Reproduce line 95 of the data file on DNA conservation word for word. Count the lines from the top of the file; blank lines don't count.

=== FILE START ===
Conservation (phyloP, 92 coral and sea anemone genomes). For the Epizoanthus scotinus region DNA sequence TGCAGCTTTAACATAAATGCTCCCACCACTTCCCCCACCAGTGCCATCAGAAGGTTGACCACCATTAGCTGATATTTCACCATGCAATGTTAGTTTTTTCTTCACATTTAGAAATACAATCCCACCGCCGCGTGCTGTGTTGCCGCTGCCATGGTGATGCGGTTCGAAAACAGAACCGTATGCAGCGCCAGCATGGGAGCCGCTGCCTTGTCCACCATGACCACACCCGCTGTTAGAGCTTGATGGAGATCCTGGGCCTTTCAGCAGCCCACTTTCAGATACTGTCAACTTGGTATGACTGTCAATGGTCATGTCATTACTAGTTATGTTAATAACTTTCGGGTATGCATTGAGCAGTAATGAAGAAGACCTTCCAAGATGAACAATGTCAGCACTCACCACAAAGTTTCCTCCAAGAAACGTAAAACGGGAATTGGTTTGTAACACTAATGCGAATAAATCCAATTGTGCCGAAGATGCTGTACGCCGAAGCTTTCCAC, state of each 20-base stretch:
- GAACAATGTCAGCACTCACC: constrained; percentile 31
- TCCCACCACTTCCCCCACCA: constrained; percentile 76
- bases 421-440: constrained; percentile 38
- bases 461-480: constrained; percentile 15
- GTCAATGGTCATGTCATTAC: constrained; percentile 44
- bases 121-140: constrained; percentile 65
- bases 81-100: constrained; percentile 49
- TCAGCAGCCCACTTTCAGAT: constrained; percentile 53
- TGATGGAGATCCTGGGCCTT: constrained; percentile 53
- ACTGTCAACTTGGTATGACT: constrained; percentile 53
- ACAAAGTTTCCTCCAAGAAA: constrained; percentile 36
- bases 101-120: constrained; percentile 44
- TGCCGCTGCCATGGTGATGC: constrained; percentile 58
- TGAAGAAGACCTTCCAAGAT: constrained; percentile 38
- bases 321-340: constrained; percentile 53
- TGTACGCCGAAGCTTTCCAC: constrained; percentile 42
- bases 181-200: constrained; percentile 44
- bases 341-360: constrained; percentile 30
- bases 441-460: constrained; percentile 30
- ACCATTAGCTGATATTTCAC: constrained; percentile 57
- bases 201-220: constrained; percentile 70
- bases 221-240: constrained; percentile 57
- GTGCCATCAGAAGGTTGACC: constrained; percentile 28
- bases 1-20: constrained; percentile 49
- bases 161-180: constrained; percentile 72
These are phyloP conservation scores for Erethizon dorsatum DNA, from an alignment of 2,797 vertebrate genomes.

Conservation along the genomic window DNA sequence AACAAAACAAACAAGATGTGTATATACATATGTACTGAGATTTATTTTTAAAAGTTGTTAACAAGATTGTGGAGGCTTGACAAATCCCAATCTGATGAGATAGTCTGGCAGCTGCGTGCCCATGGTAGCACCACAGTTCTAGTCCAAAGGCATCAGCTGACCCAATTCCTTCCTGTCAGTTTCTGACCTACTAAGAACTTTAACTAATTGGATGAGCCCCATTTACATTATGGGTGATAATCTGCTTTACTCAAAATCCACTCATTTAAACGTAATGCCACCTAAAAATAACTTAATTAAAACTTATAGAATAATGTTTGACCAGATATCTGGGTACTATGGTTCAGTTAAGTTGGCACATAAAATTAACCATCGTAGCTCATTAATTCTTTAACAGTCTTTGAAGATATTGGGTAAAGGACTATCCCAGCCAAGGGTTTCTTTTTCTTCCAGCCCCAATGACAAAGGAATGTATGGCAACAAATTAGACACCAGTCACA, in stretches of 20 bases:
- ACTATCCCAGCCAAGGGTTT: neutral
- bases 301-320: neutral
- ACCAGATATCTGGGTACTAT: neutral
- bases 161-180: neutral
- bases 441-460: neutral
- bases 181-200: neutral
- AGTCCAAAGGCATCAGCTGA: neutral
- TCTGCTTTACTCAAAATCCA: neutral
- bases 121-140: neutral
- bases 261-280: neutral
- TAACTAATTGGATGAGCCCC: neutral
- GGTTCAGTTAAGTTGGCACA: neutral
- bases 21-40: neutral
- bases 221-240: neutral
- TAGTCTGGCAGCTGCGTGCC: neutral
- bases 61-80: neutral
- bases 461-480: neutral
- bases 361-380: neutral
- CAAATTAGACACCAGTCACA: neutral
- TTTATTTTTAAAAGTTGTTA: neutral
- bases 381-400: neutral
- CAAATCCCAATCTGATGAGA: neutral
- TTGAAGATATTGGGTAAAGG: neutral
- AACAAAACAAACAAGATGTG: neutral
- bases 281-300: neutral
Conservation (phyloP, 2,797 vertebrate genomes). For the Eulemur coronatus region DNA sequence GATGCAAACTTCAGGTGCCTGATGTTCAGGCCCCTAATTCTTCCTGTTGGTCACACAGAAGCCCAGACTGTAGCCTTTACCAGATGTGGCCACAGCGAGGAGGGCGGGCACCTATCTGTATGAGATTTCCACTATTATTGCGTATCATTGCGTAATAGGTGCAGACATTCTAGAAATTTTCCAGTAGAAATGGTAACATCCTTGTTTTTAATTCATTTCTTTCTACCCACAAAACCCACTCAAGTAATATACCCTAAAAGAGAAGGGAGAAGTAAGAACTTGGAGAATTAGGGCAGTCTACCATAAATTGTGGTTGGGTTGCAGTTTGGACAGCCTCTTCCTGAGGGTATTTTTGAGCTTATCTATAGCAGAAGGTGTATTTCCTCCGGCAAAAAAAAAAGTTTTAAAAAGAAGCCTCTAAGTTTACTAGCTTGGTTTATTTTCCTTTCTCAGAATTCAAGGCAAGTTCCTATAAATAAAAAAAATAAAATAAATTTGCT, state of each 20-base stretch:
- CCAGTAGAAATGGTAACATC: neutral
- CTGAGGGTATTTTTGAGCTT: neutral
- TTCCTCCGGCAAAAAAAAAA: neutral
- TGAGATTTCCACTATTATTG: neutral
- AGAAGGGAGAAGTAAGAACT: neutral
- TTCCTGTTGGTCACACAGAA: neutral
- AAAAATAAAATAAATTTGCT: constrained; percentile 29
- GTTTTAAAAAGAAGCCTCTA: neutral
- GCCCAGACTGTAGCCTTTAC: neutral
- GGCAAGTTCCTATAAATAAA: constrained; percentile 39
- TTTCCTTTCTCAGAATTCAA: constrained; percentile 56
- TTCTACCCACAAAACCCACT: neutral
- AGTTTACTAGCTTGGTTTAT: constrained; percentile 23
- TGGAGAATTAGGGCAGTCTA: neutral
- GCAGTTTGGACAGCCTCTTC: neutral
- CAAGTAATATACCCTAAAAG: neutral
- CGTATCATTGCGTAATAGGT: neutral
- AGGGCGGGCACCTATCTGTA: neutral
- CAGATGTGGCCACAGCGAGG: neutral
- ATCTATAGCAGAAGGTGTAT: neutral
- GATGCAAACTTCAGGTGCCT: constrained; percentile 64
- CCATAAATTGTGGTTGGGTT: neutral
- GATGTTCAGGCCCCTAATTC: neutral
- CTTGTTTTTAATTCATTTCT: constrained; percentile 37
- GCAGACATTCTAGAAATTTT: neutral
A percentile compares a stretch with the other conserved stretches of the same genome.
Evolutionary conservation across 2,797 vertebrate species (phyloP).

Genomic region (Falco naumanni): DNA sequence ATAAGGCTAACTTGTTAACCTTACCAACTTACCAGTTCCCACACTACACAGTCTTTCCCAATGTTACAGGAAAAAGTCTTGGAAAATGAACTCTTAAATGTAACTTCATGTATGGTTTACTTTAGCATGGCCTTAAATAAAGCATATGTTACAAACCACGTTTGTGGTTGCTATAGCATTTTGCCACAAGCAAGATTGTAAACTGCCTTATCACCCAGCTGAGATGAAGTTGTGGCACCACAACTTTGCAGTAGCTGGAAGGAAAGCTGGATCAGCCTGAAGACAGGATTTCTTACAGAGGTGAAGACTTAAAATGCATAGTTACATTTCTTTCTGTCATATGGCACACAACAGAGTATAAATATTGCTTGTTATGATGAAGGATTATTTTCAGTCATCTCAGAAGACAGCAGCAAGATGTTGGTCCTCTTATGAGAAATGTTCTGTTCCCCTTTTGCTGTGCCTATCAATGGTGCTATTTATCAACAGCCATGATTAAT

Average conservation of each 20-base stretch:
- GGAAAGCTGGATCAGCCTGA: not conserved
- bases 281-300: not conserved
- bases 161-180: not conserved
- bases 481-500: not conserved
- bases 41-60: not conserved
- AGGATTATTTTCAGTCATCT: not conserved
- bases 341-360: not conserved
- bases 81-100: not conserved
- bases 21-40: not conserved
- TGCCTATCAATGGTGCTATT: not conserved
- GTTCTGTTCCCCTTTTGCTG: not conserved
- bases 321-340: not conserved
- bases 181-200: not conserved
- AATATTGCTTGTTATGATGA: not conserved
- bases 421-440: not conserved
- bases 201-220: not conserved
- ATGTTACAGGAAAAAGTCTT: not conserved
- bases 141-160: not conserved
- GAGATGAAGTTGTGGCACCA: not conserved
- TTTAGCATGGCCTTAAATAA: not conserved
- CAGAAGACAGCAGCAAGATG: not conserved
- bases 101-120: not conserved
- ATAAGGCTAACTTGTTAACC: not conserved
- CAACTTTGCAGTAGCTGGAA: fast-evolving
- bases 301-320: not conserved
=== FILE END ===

- bases 321-340: not conserved